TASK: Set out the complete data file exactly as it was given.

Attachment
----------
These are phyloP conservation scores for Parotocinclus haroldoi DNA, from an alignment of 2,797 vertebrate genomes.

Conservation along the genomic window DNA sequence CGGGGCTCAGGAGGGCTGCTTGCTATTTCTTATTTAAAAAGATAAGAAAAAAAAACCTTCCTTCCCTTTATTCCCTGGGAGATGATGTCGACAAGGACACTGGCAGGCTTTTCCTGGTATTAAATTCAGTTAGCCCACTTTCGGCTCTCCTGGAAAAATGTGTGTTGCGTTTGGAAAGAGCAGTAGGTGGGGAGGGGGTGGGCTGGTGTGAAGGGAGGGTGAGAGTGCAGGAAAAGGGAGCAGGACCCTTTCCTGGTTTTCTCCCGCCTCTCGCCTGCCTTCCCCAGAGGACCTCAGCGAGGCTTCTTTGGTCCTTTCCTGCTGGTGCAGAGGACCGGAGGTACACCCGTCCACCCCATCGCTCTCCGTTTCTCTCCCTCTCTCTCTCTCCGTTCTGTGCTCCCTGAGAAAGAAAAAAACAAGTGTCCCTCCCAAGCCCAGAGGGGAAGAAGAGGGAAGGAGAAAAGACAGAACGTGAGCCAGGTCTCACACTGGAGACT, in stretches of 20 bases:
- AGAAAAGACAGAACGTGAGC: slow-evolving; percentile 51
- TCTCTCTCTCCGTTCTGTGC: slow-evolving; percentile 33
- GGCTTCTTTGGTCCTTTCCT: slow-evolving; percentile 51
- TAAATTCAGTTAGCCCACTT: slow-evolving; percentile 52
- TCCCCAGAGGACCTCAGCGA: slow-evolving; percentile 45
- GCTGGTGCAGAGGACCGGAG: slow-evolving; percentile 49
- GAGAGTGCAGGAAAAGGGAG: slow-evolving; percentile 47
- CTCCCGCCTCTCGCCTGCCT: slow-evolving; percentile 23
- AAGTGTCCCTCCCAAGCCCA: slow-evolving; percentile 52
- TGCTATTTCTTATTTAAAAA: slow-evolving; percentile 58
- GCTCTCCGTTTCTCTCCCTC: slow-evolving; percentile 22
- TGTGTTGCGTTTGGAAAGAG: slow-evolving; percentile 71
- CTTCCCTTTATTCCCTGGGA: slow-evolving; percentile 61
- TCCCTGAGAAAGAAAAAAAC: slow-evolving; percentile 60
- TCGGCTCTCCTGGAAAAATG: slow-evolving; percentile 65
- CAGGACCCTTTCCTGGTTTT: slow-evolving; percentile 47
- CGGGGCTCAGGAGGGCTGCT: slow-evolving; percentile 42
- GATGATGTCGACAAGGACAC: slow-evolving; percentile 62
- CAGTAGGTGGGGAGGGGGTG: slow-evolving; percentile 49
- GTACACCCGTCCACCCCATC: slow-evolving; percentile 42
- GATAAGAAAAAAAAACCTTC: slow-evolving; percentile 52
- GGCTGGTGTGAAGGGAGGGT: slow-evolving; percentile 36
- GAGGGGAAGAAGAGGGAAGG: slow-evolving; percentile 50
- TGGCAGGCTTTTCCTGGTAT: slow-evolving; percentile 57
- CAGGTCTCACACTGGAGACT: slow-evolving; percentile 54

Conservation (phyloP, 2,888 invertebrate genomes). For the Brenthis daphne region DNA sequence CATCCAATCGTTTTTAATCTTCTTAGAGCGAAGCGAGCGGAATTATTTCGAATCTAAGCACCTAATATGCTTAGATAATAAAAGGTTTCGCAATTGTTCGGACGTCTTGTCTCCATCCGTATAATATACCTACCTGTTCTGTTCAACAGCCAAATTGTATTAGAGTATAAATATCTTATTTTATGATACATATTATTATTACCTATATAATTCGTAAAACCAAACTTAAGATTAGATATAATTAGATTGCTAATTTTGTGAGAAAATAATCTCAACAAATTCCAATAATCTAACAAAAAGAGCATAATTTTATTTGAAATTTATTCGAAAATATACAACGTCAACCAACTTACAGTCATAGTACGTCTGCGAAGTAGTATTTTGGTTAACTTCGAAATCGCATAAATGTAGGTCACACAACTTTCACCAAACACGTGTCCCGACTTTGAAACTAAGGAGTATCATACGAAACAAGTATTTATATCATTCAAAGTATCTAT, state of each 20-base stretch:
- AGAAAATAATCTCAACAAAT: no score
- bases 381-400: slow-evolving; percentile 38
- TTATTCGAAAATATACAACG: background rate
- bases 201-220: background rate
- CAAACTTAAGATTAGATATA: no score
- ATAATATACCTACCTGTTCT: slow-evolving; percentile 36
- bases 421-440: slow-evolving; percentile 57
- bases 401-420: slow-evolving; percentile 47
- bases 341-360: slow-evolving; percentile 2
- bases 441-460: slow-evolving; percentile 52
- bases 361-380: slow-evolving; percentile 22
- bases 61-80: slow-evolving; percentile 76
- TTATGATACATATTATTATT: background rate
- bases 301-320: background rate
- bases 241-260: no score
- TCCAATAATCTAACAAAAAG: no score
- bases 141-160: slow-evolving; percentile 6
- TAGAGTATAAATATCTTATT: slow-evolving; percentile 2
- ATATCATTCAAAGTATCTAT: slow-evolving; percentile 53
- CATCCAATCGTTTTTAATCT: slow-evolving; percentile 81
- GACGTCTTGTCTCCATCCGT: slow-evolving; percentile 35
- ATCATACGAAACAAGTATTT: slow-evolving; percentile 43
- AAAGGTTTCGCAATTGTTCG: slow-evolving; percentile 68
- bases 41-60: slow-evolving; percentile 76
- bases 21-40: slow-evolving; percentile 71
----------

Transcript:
These are phyloP conservation scores for Parotocinclus haroldoi DNA, from an alignment of 2,797 vertebrate genomes.

Conservation along the genomic window DNA sequence CGGGGCTCAGGAGGGCTGCTTGCTATTTCTTATTTAAAAAGATAAGAAAAAAAAACCTTCCTTCCCTTTATTCCCTGGGAGATGATGTCGACAAGGACACTGGCAGGCTTTTCCTGGTATTAAATTCAGTTAGCCCACTTTCGGCTCTCCTGGAAAAATGTGTGTTGCGTTTGGAAAGAGCAGTAGGTGGGGAGGGGGTGGGCTGGTGTGAAGGGAGGGTGAGAGTGCAGGAAAAGGGAGCAGGACCCTTTCCTGGTTTTCTCCCGCCTCTCGCCTGCCTTCCCCAGAGGACCTCAGCGAGGCTTCTTTGGTCCTTTCCTGCTGGTGCAGAGGACCGGAGGTACACCCGTCCACCCCATCGCTCTCCGTTTCTCTCCCTCTCTCTCTCTCCGTTCTGTGCTCCCTGAGAAAGAAAAAAACAAGTGTCCCTCCCAAGCCCAGAGGGGAAGAAGAGGGAAGGAGAAAAGACAGAACGTGAGCCAGGTCTCACACTGGAGACT, in stretches of 20 bases:
- AGAAAAGACAGAACGTGAGC: slow-evolving; percentile 51
- TCTCTCTCTCCGTTCTGTGC: slow-evolving; percentile 33
- GGCTTCTTTGGTCCTTTCCT: slow-evolving; percentile 51
- TAAATTCAGTTAGCCCACTT: slow-evolving; percentile 52
- TCCCCAGAGGACCTCAGCGA: slow-evolving; percentile 45
- GCTGGTGCAGAGGACCGGAG: slow-evolving; percentile 49
- GAGAGTGCAGGAAAAGGGAG: slow-evolving; percentile 47
- CTCCCGCCTCTCGCCTGCCT: slow-evolving; percentile 23
- AAGTGTCCCTCCCAAGCCCA: slow-evolving; percentile 52
- TGCTATTTCTTATTTAAAAA: slow-evolving; percentile 58
- GCTCTCCGTTTCTCTCCCTC: slow-evolving; percentile 22
- TGTGTTGCGTTTGGAAAGAG: slow-evolving; percentile 71
- CTTCCCTTTATTCCCTGGGA: slow-evolving; percentile 61
- TCCCTGAGAAAGAAAAAAAC: slow-evolving; percentile 60
- TCGGCTCTCCTGGAAAAATG: slow-evolving; percentile 65
- CAGGACCCTTTCCTGGTTTT: slow-evolving; percentile 47
- CGGGGCTCAGGAGGGCTGCT: slow-evolving; percentile 42
- GATGATGTCGACAAGGACAC: slow-evolving; percentile 62
- CAGTAGGTGGGGAGGGGGTG: slow-evolving; percentile 49
- GTACACCCGTCCACCCCATC: slow-evolving; percentile 42
- GATAAGAAAAAAAAACCTTC: slow-evolving; percentile 52
- GGCTGGTGTGAAGGGAGGGT: slow-evolving; percentile 36
- GAGGGGAAGAAGAGGGAAGG: slow-evolving; percentile 50
- TGGCAGGCTTTTCCTGGTAT: slow-evolving; percentile 57
- CAGGTCTCACACTGGAGACT: slow-evolving; percentile 54

Conservation (phyloP, 2,888 invertebrate genomes). For the Brenthis daphne region DNA sequence CATCCAATCGTTTTTAATCTTCTTAGAGCGAAGCGAGCGGAATTATTTCGAATCTAAGCACCTAATATGCTTAGATAATAAAAGGTTTCGCAATTGTTCGGACGTCTTGTCTCCATCCGTATAATATACCTACCTGTTCTGTTCAACAGCCAAATTGTATTAGAGTATAAATATCTTATTTTATGATACATATTATTATTACCTATATAATTCGTAAAACCAAACTTAAGATTAGATATAATTAGATTGCTAATTTTGTGAGAAAATAATCTCAACAAATTCCAATAATCTAACAAAAAGAGCATAATTTTATTTGAAATTTATTCGAAAATATACAACGTCAACCAACTTACAGTCATAGTACGTCTGCGAAGTAGTATTTTGGTTAACTTCGAAATCGCATAAATGTAGGTCACACAACTTTCACCAAACACGTGTCCCGACTTTGAAACTAAGGAGTATCATACGAAACAAGTATTTATATCATTCAAAGTATCTAT, state of each 20-base stretch:
- AGAAAATAATCTCAACAAAT: no score
- bases 381-400: slow-evolving; percentile 38
- TTATTCGAAAATATACAACG: background rate
- bases 201-220: background rate
- CAAACTTAAGATTAGATATA: no score
- ATAATATACCTACCTGTTCT: slow-evolving; percentile 36
- bases 421-440: slow-evolving; percentile 57
- bases 401-420: slow-evolving; percentile 47
- bases 341-360: slow-evolving; percentile 2
- bases 441-460: slow-evolving; percentile 52
- bases 361-380: slow-evolving; percentile 22
- bases 61-80: slow-evolving; percentile 76
- TTATGATACATATTATTATT: background rate
- bases 301-320: background rate
- bases 241-260: no score
- TCCAATAATCTAACAAAAAG: no score
- bases 141-160: slow-evolving; percentile 6
- TAGAGTATAAATATCTTATT: slow-evolving; percentile 2
- ATATCATTCAAAGTATCTAT: slow-evolving; percentile 53
- CATCCAATCGTTTTTAATCT: slow-evolving; percentile 81
- GACGTCTTGTCTCCATCCGT: slow-evolving; percentile 35
- ATCATACGAAACAAGTATTT: slow-evolving; percentile 43
- AAAGGTTTCGCAATTGTTCG: slow-evolving; percentile 68
- bases 41-60: slow-evolving; percentile 76
- bases 21-40: slow-evolving; percentile 71